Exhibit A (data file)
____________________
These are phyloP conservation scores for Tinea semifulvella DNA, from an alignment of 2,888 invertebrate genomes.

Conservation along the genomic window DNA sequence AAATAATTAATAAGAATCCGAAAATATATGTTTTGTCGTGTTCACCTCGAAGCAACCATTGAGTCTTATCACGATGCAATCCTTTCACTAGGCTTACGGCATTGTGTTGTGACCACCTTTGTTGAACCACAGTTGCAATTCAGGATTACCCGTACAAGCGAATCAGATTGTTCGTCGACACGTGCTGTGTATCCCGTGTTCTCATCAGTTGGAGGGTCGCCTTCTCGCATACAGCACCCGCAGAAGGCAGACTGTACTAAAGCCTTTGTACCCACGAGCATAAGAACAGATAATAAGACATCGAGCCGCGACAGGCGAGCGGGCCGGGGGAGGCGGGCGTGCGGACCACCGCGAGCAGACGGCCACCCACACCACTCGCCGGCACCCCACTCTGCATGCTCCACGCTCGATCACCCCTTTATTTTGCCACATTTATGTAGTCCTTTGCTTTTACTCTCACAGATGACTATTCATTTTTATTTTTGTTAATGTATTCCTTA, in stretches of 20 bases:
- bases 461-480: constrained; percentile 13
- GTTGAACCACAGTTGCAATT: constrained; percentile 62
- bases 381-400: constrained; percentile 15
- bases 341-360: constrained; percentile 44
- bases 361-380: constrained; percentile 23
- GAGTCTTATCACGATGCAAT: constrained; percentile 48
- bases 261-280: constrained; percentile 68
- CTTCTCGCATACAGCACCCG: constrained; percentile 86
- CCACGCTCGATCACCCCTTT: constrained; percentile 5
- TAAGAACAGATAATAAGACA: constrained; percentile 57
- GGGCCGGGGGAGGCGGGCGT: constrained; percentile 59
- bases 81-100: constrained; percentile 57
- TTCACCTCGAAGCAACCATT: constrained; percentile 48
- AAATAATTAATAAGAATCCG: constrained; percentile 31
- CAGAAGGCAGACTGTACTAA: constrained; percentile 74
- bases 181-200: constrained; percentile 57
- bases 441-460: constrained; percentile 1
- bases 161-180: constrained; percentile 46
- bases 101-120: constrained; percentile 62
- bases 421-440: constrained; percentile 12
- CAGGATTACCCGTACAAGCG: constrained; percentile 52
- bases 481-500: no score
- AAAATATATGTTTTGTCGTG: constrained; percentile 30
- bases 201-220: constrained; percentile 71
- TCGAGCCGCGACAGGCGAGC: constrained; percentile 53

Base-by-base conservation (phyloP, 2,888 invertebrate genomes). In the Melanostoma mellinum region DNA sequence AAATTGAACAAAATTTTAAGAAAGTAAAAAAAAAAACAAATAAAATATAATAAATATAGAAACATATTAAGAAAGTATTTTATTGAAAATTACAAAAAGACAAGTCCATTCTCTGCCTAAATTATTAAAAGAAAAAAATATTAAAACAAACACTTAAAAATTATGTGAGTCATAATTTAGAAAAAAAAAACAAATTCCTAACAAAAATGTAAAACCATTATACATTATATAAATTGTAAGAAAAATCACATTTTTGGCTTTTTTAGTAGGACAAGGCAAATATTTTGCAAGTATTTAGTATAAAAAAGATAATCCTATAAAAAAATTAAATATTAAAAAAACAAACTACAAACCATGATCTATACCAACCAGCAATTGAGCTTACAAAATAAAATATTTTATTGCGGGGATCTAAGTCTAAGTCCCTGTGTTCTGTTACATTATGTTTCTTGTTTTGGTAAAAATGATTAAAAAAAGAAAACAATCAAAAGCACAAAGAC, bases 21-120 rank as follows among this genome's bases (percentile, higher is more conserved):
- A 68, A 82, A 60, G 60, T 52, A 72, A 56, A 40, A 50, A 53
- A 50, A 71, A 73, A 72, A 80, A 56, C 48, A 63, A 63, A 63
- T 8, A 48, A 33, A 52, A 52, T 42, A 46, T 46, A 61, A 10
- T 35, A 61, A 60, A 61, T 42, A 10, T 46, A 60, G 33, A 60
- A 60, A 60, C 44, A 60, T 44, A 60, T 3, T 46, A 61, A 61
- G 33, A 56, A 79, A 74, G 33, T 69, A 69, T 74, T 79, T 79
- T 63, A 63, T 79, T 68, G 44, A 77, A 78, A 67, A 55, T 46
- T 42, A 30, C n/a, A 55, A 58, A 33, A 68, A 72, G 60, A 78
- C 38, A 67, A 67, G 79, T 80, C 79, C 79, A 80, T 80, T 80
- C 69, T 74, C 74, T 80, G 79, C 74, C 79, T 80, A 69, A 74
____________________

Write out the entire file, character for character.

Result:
These are phyloP conservation scores for Tinea semifulvella DNA, from an alignment of 2,888 invertebrate genomes.

Conservation along the genomic window DNA sequence AAATAATTAATAAGAATCCGAAAATATATGTTTTGTCGTGTTCACCTCGAAGCAACCATTGAGTCTTATCACGATGCAATCCTTTCACTAGGCTTACGGCATTGTGTTGTGACCACCTTTGTTGAACCACAGTTGCAATTCAGGATTACCCGTACAAGCGAATCAGATTGTTCGTCGACACGTGCTGTGTATCCCGTGTTCTCATCAGTTGGAGGGTCGCCTTCTCGCATACAGCACCCGCAGAAGGCAGACTGTACTAAAGCCTTTGTACCCACGAGCATAAGAACAGATAATAAGACATCGAGCCGCGACAGGCGAGCGGGCCGGGGGAGGCGGGCGTGCGGACCACCGCGAGCAGACGGCCACCCACACCACTCGCCGGCACCCCACTCTGCATGCTCCACGCTCGATCACCCCTTTATTTTGCCACATTTATGTAGTCCTTTGCTTTTACTCTCACAGATGACTATTCATTTTTATTTTTGTTAATGTATTCCTTA, in stretches of 20 bases:
- bases 461-480: constrained; percentile 13
- GTTGAACCACAGTTGCAATT: constrained; percentile 62
- bases 381-400: constrained; percentile 15
- bases 341-360: constrained; percentile 44
- bases 361-380: constrained; percentile 23
- GAGTCTTATCACGATGCAAT: constrained; percentile 48
- bases 261-280: constrained; percentile 68
- CTTCTCGCATACAGCACCCG: constrained; percentile 86
- CCACGCTCGATCACCCCTTT: constrained; percentile 5
- TAAGAACAGATAATAAGACA: constrained; percentile 57
- GGGCCGGGGGAGGCGGGCGT: constrained; percentile 59
- bases 81-100: constrained; percentile 57
- TTCACCTCGAAGCAACCATT: constrained; percentile 48
- AAATAATTAATAAGAATCCG: constrained; percentile 31
- CAGAAGGCAGACTGTACTAA: constrained; percentile 74
- bases 181-200: constrained; percentile 57
- bases 441-460: constrained; percentile 1
- bases 161-180: constrained; percentile 46
- bases 101-120: constrained; percentile 62
- bases 421-440: constrained; percentile 12
- CAGGATTACCCGTACAAGCG: constrained; percentile 52
- bases 481-500: no score
- AAAATATATGTTTTGTCGTG: constrained; percentile 30
- bases 201-220: constrained; percentile 71
- TCGAGCCGCGACAGGCGAGC: constrained; percentile 53

Base-by-base conservation (phyloP, 2,888 invertebrate genomes). In the Melanostoma mellinum region DNA sequence AAATTGAACAAAATTTTAAGAAAGTAAAAAAAAAAACAAATAAAATATAATAAATATAGAAACATATTAAGAAAGTATTTTATTGAAAATTACAAAAAGACAAGTCCATTCTCTGCCTAAATTATTAAAAGAAAAAAATATTAAAACAAACACTTAAAAATTATGTGAGTCATAATTTAGAAAAAAAAAACAAATTCCTAACAAAAATGTAAAACCATTATACATTATATAAATTGTAAGAAAAATCACATTTTTGGCTTTTTTAGTAGGACAAGGCAAATATTTTGCAAGTATTTAGTATAAAAAAGATAATCCTATAAAAAAATTAAATATTAAAAAAACAAACTACAAACCATGATCTATACCAACCAGCAATTGAGCTTACAAAATAAAATATTTTATTGCGGGGATCTAAGTCTAAGTCCCTGTGTTCTGTTACATTATGTTTCTTGTTTTGGTAAAAATGATTAAAAAAAGAAAACAATCAAAAGCACAAAGAC, bases 21-120 rank as follows among this genome's bases (percentile, higher is more conserved):
- A 68, A 82, A 60, G 60, T 52, A 72, A 56, A 40, A 50, A 53
- A 50, A 71, A 73, A 72, A 80, A 56, C 48, A 63, A 63, A 63
- T 8, A 48, A 33, A 52, A 52, T 42, A 46, T 46, A 61, A 10
- T 35, A 61, A 60, A 61, T 42, A 10, T 46, A 60, G 33, A 60
- A 60, A 60, C 44, A 60, T 44, A 60, T 3, T 46, A 61, A 61
- G 33, A 56, A 79, A 74, G 33, T 69, A 69, T 74, T 79, T 79
- T 63, A 63, T 79, T 68, G 44, A 77, A 78, A 67, A 55, T 46
- T 42, A 30, C n/a, A 55, A 58, A 33, A 68, A 72, G 60, A 78
- C 38, A 67, A 67, G 79, T 80, C 79, C 79, A 80, T 80, T 80
- C 69, T 74, C 74, T 80, G 79, C 74, C 79, T 80, A 69, A 74